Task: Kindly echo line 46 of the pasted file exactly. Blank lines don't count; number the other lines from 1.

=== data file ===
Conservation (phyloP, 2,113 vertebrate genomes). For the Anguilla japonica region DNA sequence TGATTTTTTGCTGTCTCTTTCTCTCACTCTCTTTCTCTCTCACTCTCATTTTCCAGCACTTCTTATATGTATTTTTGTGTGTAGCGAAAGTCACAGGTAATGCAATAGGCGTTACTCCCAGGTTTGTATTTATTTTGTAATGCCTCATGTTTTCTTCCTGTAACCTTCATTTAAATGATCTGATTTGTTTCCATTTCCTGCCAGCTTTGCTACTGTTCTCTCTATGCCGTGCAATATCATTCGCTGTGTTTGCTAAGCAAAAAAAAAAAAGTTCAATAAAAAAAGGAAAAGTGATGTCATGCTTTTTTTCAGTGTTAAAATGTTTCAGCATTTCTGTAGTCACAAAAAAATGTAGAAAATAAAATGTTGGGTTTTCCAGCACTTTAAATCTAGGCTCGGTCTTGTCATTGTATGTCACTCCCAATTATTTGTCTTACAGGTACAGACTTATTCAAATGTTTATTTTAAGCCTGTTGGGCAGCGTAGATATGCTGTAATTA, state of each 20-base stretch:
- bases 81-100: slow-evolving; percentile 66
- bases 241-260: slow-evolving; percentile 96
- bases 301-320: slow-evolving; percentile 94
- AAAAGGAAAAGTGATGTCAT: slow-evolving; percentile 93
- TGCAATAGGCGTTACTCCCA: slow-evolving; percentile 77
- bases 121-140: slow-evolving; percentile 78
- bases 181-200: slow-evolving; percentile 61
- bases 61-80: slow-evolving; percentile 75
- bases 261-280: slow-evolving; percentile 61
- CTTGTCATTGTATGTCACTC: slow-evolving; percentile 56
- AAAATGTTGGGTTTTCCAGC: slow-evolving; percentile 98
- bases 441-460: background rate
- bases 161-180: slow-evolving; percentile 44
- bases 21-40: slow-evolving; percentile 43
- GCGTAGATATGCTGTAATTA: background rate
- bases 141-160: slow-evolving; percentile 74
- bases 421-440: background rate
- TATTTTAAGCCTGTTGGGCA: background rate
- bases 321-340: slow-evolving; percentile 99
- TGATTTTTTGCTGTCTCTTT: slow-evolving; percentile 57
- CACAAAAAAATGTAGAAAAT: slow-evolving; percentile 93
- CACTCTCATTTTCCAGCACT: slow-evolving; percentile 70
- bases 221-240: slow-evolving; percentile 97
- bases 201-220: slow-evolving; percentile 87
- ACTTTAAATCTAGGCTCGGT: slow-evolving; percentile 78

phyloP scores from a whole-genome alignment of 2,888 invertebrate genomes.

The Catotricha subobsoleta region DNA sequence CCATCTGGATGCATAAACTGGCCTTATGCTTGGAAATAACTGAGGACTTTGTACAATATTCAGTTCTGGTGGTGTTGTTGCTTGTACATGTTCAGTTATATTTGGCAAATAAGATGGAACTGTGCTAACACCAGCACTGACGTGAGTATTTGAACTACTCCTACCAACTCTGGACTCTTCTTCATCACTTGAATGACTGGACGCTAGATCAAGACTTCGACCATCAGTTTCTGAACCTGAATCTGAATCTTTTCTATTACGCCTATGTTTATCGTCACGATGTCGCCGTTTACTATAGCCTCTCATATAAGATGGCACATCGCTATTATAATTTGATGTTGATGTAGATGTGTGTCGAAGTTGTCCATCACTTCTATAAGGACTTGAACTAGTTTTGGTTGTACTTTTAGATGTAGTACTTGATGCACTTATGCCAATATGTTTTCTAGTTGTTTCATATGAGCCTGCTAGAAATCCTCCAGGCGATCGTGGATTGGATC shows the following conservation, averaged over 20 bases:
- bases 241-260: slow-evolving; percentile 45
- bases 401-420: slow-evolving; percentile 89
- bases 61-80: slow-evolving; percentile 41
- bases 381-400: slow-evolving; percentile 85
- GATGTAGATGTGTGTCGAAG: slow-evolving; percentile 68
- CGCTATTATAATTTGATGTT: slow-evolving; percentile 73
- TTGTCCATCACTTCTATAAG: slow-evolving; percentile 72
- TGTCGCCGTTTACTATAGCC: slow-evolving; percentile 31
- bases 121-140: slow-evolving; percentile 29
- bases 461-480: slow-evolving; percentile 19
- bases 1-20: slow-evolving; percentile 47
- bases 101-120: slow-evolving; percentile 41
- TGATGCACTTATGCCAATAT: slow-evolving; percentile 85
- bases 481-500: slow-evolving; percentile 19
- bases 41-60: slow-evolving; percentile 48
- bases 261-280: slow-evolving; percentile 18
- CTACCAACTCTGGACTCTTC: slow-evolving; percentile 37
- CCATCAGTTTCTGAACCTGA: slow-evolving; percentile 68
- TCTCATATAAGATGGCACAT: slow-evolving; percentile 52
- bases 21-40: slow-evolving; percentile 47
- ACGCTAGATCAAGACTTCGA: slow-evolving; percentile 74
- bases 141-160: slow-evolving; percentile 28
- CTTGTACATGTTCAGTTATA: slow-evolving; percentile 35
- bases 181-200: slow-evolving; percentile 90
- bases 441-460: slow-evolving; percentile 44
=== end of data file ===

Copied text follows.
- CCATCAGTTTCTGAACCTGA: slow-evolving; percentile 68